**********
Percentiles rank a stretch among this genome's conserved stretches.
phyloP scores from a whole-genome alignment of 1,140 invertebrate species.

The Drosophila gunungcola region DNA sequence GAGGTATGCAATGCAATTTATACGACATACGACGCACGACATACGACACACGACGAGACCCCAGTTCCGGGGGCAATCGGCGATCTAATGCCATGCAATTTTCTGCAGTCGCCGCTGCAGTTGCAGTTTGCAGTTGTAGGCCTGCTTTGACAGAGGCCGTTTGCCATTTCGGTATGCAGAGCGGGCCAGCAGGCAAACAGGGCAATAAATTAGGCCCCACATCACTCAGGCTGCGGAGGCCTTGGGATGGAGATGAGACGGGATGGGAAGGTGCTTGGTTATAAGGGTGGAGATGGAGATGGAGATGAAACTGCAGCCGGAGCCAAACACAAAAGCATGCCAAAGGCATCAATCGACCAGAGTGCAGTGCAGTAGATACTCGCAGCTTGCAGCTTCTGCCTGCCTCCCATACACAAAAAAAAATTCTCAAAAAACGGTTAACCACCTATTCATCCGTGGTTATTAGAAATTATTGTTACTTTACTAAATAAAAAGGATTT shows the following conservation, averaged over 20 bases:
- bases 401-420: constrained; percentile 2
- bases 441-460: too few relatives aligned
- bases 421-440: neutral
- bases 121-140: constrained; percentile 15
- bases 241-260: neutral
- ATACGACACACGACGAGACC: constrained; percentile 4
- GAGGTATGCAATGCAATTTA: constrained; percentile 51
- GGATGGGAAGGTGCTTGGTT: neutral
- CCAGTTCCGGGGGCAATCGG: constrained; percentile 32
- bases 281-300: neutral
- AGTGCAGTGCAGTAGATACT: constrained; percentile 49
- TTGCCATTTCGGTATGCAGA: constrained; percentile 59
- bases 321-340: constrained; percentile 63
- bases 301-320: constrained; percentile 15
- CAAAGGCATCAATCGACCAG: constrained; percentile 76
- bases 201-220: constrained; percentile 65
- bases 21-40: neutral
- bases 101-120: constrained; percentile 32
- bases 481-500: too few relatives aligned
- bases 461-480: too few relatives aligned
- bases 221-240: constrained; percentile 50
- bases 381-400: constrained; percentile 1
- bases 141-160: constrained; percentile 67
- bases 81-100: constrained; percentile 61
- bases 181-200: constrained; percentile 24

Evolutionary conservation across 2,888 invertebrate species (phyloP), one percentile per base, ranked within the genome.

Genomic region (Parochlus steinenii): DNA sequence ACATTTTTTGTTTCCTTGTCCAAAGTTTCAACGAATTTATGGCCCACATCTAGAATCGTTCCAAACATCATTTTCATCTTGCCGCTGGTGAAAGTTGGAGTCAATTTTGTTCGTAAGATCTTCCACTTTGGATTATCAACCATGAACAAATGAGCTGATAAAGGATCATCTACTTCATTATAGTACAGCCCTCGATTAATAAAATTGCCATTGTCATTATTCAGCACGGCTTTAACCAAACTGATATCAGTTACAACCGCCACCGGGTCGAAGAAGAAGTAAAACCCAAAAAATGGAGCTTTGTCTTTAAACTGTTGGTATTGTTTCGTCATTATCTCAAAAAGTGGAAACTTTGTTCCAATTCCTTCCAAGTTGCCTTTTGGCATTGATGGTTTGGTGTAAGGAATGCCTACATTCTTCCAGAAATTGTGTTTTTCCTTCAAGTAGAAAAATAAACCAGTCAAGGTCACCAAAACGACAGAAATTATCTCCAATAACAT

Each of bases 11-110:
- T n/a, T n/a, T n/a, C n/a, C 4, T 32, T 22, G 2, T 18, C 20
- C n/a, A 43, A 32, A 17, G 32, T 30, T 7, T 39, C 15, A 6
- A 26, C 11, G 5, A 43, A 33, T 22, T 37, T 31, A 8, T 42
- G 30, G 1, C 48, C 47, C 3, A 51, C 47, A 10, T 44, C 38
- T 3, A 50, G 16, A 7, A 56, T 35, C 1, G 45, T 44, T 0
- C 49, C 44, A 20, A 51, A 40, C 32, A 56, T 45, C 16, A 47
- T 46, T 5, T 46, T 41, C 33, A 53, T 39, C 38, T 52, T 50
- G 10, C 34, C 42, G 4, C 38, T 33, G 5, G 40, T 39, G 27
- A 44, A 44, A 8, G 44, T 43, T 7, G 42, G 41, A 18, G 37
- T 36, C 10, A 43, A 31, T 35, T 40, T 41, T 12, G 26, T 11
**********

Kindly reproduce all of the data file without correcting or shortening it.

Percentiles rank a stretch among this genome's conserved stretches.
phyloP scores from a whole-genome alignment of 1,140 invertebrate species.

The Drosophila gunungcola region DNA sequence GAGGTATGCAATGCAATTTATACGACATACGACGCACGACATACGACACACGACGAGACCCCAGTTCCGGGGGCAATCGGCGATCTAATGCCATGCAATTTTCTGCAGTCGCCGCTGCAGTTGCAGTTTGCAGTTGTAGGCCTGCTTTGACAGAGGCCGTTTGCCATTTCGGTATGCAGAGCGGGCCAGCAGGCAAACAGGGCAATAAATTAGGCCCCACATCACTCAGGCTGCGGAGGCCTTGGGATGGAGATGAGACGGGATGGGAAGGTGCTTGGTTATAAGGGTGGAGATGGAGATGGAGATGAAACTGCAGCCGGAGCCAAACACAAAAGCATGCCAAAGGCATCAATCGACCAGAGTGCAGTGCAGTAGATACTCGCAGCTTGCAGCTTCTGCCTGCCTCCCATACACAAAAAAAAATTCTCAAAAAACGGTTAACCACCTATTCATCCGTGGTTATTAGAAATTATTGTTACTTTACTAAATAAAAAGGATTT shows the following conservation, averaged over 20 bases:
- bases 401-420: constrained; percentile 2
- bases 441-460: too few relatives aligned
- bases 421-440: neutral
- bases 121-140: constrained; percentile 15
- bases 241-260: neutral
- ATACGACACACGACGAGACC: constrained; percentile 4
- GAGGTATGCAATGCAATTTA: constrained; percentile 51
- GGATGGGAAGGTGCTTGGTT: neutral
- CCAGTTCCGGGGGCAATCGG: constrained; percentile 32
- bases 281-300: neutral
- AGTGCAGTGCAGTAGATACT: constrained; percentile 49
- TTGCCATTTCGGTATGCAGA: constrained; percentile 59
- bases 321-340: constrained; percentile 63
- bases 301-320: constrained; percentile 15
- CAAAGGCATCAATCGACCAG: constrained; percentile 76
- bases 201-220: constrained; percentile 65
- bases 21-40: neutral
- bases 101-120: constrained; percentile 32
- bases 481-500: too few relatives aligned
- bases 461-480: too few relatives aligned
- bases 221-240: constrained; percentile 50
- bases 381-400: constrained; percentile 1
- bases 141-160: constrained; percentile 67
- bases 81-100: constrained; percentile 61
- bases 181-200: constrained; percentile 24

Evolutionary conservation across 2,888 invertebrate species (phyloP), one percentile per base, ranked within the genome.

Genomic region (Parochlus steinenii): DNA sequence ACATTTTTTGTTTCCTTGTCCAAAGTTTCAACGAATTTATGGCCCACATCTAGAATCGTTCCAAACATCATTTTCATCTTGCCGCTGGTGAAAGTTGGAGTCAATTTTGTTCGTAAGATCTTCCACTTTGGATTATCAACCATGAACAAATGAGCTGATAAAGGATCATCTACTTCATTATAGTACAGCCCTCGATTAATAAAATTGCCATTGTCATTATTCAGCACGGCTTTAACCAAACTGATATCAGTTACAACCGCCACCGGGTCGAAGAAGAAGTAAAACCCAAAAAATGGAGCTTTGTCTTTAAACTGTTGGTATTGTTTCGTCATTATCTCAAAAAGTGGAAACTTTGTTCCAATTCCTTCCAAGTTGCCTTTTGGCATTGATGGTTTGGTGTAAGGAATGCCTACATTCTTCCAGAAATTGTGTTTTTCCTTCAAGTAGAAAAATAAACCAGTCAAGGTCACCAAAACGACAGAAATTATCTCCAATAACAT

Each of bases 11-110:
- T n/a, T n/a, T n/a, C n/a, C 4, T 32, T 22, G 2, T 18, C 20
- C n/a, A 43, A 32, A 17, G 32, T 30, T 7, T 39, C 15, A 6
- A 26, C 11, G 5, A 43, A 33, T 22, T 37, T 31, A 8, T 42
- G 30, G 1, C 48, C 47, C 3, A 51, C 47, A 10, T 44, C 38
- T 3, A 50, G 16, A 7, A 56, T 35, C 1, G 45, T 44, T 0
- C 49, C 44, A 20, A 51, A 40, C 32, A 56, T 45, C 16, A 47
- T 46, T 5, T 46, T 41, C 33, A 53, T 39, C 38, T 52, T 50
- G 10, C 34, C 42, G 4, C 38, T 33, G 5, G 40, T 39, G 27
- A 44, A 44, A 8, G 44, T 43, T 7, G 42, G 41, A 18, G 37
- T 36, C 10, A 43, A 31, T 35, T 40, T 41, T 12, G 26, T 11